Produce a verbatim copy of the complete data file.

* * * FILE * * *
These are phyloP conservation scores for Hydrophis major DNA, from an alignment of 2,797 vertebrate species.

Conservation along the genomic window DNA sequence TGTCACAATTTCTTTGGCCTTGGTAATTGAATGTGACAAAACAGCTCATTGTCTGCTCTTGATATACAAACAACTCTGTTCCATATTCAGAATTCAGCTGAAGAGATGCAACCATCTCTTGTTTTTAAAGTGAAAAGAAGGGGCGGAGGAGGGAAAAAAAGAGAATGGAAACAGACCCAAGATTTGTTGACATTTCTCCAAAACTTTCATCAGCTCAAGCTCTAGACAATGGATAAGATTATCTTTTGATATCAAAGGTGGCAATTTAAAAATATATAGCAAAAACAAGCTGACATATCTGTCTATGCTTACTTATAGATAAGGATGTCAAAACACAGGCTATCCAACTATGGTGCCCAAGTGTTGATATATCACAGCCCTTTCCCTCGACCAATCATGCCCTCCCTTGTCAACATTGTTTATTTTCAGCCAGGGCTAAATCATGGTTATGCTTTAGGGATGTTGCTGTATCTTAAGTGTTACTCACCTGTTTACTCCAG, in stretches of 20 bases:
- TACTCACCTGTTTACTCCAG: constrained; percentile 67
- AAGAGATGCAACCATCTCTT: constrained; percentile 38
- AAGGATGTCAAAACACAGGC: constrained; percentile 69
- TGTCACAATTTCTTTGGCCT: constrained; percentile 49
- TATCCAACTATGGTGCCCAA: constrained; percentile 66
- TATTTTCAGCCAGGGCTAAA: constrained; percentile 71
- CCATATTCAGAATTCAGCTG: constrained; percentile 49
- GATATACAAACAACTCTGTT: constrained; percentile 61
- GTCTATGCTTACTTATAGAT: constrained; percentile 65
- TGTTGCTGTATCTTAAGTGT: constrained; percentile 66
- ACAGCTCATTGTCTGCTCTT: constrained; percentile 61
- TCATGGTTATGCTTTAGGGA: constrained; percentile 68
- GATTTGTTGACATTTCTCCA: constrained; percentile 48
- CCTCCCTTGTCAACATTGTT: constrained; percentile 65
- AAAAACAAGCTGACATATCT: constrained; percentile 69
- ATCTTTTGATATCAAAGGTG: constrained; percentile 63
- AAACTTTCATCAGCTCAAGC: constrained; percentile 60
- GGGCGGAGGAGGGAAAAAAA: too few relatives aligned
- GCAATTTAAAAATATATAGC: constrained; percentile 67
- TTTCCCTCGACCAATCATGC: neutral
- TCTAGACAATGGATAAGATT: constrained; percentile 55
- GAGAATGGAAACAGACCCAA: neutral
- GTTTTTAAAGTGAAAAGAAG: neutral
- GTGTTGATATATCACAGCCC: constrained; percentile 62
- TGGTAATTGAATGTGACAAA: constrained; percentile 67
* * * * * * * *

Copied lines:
These are phyloP conservation scores for Hydrophis major DNA, from an alignment of 2,797 vertebrate species.

Conservation along the genomic window DNA sequence TGTCACAATTTCTTTGGCCTTGGTAATTGAATGTGACAAAACAGCTCATTGTCTGCTCTTGATATACAAACAACTCTGTTCCATATTCAGAATTCAGCTGAAGAGATGCAACCATCTCTTGTTTTTAAAGTGAAAAGAAGGGGCGGAGGAGGGAAAAAAAGAGAATGGAAACAGACCCAAGATTTGTTGACATTTCTCCAAAACTTTCATCAGCTCAAGCTCTAGACAATGGATAAGATTATCTTTTGATATCAAAGGTGGCAATTTAAAAATATATAGCAAAAACAAGCTGACATATCTGTCTATGCTTACTTATAGATAAGGATGTCAAAACACAGGCTATCCAACTATGGTGCCCAAGTGTTGATATATCACAGCCCTTTCCCTCGACCAATCATGCCCTCCCTTGTCAACATTGTTTATTTTCAGCCAGGGCTAAATCATGGTTATGCTTTAGGGATGTTGCTGTATCTTAAGTGTTACTCACCTGTTTACTCCAG, in stretches of 20 bases:
- TACTCACCTGTTTACTCCAG: constrained; percentile 67
- AAGAGATGCAACCATCTCTT: constrained; percentile 38
- AAGGATGTCAAAACACAGGC: constrained; percentile 69
- TGTCACAATTTCTTTGGCCT: constrained; percentile 49
- TATCCAACTATGGTGCCCAA: constrained; percentile 66
- TATTTTCAGCCAGGGCTAAA: constrained; percentile 71
- CCATATTCAGAATTCAGCTG: constrained; percentile 49
- GATATACAAACAACTCTGTT: constrained; percentile 61
- GTCTATGCTTACTTATAGAT: constrained; percentile 65
- TGTTGCTGTATCTTAAGTGT: constrained; percentile 66
- ACAGCTCATTGTCTGCTCTT: constrained; percentile 61
- TCATGGTTATGCTTTAGGGA: constrained; percentile 68
- GATTTGTTGACATTTCTCCA: constrained; percentile 48
- CCTCCCTTGTCAACATTGTT: constrained; percentile 65
- AAAAACAAGCTGACATATCT: constrained; percentile 69
- ATCTTTTGATATCAAAGGTG: constrained; percentile 63
- AAACTTTCATCAGCTCAAGC: constrained; percentile 60
- GGGCGGAGGAGGGAAAAAAA: too few relatives aligned
- GCAATTTAAAAATATATAGC: constrained; percentile 67
- TTTCCCTCGACCAATCATGC: neutral
- TCTAGACAATGGATAAGATT: constrained; percentile 55
- GAGAATGGAAACAGACCCAA: neutral
- GTTTTTAAAGTGAAAAGAAG: neutral
- GTGTTGATATATCACAGCCC: constrained; percentile 62
- TGGTAATTGAATGTGACAAA: constrained; percentile 67